A reader shares his ar­chi­tec­ture shots

Michael Townsend wants to make his ar­chi­tec­tural reper­toire fresh and unique

NPhoto - - Contents -

From a pho­to­graphic point of view I am lucky to live in Lon­don (al­though great pic­tures can be taken in any lo­ca­tion). Ev­ery day I am sur­rounded by in­ter­est­ing peo­ple and iconic ar­chi­tec­ture. How­ever, the views in Lon­don are re­peated fairly reg­u­larly in many pho­tog­ra­phers’ reper­toire. The chal­lenge to me is to pro­duce some­thing new and fresh. This can mean ei­ther fo­cussing on a de­tail, or choos­ing an odd per­spec­tive of a well-known build­ing such as the Lloyds Build­ing [2] or the Golden Ju­bilee Bridge [3]. There’s an ex­te­rior of a car park near Ox­ford Street [1] that seems to stum­ble over it­self and I feel it hasn’t been as fre­quently pho­tographed as other spots.

One as­pect of my pho­tog­ra­phy that I’d like to im­prove upon is my use of colour. Al­though colour is present in some of my pho­tos, I feel I have ne­glected it.

There­fore, any guid­ance on the use of colour in ab­stract/ ar­chi­tec­tural pho­tog­ra­phy would be wel­come.

N-Photo says

Michael, your work speaks for it­self. You ob­vi­ously love clear geo­met­ric el­e­ments, with strong lead­ing lines and straight, cut edges, so you’re def­i­nitely in the right city to find sub­jects that will in­spire you. We see your point that you want to learn more about colour; a lot of your work is just straight-out black-and-white, or has nat­u­rally muted tones that make it feel close to mono­chrome. Black-and-white is a fan­tas­tic form of pho­tog­ra­phy, and we even did a black-and-white spe­cial is­sue of N-Photo last year (is­sue 49), but an

abil­ity to work with colour will present you with even more artis­tic op­por­tu­ni­ties in your pho­tog­ra­phy.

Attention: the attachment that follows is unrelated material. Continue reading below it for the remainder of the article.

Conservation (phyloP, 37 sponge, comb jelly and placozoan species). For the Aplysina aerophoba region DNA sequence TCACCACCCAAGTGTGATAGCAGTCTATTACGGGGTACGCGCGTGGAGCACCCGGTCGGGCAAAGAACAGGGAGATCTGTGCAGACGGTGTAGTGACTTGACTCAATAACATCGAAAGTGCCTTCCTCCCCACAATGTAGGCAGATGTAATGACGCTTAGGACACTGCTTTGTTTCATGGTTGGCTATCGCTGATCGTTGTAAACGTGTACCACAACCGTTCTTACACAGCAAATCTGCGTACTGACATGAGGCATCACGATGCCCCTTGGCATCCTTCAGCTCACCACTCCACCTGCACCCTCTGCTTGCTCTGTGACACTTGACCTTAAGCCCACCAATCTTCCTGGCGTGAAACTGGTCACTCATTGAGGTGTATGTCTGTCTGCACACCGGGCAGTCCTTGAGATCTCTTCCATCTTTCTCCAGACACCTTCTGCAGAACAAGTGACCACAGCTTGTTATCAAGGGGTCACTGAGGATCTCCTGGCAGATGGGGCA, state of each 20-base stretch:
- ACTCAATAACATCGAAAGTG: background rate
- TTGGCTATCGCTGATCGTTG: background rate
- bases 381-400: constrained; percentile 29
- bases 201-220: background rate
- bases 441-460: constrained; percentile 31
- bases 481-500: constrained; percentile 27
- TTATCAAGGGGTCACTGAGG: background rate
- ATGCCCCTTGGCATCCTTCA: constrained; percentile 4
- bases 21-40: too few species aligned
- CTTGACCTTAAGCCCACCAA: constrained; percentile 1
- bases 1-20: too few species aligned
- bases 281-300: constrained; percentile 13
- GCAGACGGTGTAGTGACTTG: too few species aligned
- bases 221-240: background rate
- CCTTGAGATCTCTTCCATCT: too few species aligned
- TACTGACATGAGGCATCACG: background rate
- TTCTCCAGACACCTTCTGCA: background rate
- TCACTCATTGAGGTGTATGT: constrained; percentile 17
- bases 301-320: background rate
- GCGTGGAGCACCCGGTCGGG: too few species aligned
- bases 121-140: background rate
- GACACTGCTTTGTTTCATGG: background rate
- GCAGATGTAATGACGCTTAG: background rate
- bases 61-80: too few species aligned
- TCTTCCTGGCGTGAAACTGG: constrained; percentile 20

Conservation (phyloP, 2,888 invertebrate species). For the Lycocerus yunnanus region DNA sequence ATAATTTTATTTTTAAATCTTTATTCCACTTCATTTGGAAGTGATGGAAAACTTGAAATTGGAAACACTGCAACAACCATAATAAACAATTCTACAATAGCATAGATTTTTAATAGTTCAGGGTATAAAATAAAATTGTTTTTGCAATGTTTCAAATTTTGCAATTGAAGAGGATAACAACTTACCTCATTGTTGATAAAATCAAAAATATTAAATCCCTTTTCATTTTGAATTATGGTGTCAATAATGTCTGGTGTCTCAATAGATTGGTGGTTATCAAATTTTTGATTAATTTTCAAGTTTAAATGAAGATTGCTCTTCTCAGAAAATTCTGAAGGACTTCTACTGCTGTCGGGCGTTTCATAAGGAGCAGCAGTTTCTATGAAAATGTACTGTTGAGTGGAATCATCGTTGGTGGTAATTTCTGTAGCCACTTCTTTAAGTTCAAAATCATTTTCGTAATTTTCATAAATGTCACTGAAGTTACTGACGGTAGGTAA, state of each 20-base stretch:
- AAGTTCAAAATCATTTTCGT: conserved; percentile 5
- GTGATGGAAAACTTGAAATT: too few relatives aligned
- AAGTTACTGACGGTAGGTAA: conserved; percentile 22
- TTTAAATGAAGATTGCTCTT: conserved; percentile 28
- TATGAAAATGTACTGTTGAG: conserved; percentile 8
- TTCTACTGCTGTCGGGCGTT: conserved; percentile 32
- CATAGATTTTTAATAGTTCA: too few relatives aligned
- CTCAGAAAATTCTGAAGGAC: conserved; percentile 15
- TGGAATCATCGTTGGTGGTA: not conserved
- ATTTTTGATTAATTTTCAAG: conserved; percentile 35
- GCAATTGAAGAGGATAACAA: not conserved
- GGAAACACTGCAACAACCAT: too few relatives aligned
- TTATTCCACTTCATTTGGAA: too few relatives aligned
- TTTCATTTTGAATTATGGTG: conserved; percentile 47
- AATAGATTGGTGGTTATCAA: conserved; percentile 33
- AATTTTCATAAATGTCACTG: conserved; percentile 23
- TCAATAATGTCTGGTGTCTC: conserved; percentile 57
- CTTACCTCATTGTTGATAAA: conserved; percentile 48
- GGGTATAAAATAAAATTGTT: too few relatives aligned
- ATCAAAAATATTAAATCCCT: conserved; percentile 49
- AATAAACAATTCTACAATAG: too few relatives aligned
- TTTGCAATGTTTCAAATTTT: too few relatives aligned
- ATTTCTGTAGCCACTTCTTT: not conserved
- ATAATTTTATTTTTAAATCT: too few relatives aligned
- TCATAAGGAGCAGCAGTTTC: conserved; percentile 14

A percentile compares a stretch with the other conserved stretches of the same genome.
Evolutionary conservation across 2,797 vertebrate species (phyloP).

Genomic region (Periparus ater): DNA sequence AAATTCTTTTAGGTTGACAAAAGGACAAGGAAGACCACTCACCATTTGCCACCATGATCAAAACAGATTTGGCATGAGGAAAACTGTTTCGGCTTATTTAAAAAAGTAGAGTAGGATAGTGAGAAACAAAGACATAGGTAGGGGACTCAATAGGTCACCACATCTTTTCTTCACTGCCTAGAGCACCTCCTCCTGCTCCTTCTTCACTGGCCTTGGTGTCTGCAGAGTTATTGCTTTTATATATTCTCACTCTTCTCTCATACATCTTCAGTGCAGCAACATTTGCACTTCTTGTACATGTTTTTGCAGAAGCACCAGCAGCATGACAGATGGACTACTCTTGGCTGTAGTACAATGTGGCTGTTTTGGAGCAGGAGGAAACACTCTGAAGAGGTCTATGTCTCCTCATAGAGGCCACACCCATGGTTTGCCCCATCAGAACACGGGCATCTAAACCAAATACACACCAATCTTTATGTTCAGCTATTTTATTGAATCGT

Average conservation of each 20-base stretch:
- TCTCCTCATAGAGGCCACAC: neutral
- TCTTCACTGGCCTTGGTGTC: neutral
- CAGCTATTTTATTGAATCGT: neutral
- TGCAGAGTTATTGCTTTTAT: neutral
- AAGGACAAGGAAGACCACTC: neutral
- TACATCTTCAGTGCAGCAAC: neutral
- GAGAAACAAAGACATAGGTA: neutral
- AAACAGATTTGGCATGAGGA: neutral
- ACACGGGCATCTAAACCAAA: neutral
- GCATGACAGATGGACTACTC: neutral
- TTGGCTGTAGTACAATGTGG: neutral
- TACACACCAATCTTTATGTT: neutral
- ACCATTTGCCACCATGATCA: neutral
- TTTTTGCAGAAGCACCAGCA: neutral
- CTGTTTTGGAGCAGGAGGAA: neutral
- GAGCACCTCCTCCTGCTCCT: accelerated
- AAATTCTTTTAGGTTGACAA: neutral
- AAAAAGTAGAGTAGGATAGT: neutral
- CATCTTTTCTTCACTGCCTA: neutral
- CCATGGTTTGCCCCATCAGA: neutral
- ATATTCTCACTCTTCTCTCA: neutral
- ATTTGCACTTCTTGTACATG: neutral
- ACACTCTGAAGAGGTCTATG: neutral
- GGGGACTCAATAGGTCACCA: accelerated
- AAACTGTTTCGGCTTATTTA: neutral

Nat­u­rally, the best way to play with colour is to find colour­ful sub­jects (though light also has an im­pact on colour, es­pe­cially in ur­ban ar­eas where ar­ti­fi­cial lights abound). Your im­age of the cor­ner of a build­ing in the City of Lon­don [4] has a strong yel­low hue and is com­ple­mented well by the blue sky – this shot wouldn’t have worked as well if you’d taken it on an over­cast day. Look­ing for build­ings that con­tain colour, as you have here, and wait­ing for the right time of day to shoot them is cru­cial; the sky quickly goes from blue to orange, pink and red, to blue again as the sun sets be­hind the hori­zon, and the tem­per­a­ture of the light will shift as it does, so the ap­par­ent colour of your sub­ject will al­ter along with the sky.

Maybe find­ing some new van­tage points would help you get a fresh look at Lon­don’s more fa­mil­iar build­ings – many of your pho­tos are taken shoot­ing up (such as the City build­ing, and the car park [1]). In­stead, find a tall build­ing and shoot down on the ones around it. It’d be fan­tas­tic to get in a he­li­copter or plane for some ae­rial shots, though not many of us have this lux­ury!

Don’t ne­glect Lon­don’s older build­ings, ei­ther. Hawksmoor’s churches would suit your taste for ge­om­e­try, while pre­sent­ing you with slightly more de­tail to chal­lenge and in­spire you.

Your com­po­si­tion is good, with at­ten­tion to the rule of thirds, and cap­tur­ing shapes and pat­terns. If we were to sug­gest any­thing, it might be that your fram­ing is slightly too tight. Try to leave a bit of breath­ing space around the sub­ject, rather than plac­ing it right up against an edge of the pic­ture. Al­though we re­alise that may not be doable; per­haps you frame as you do to elim­i­nate other nearby build­ings.

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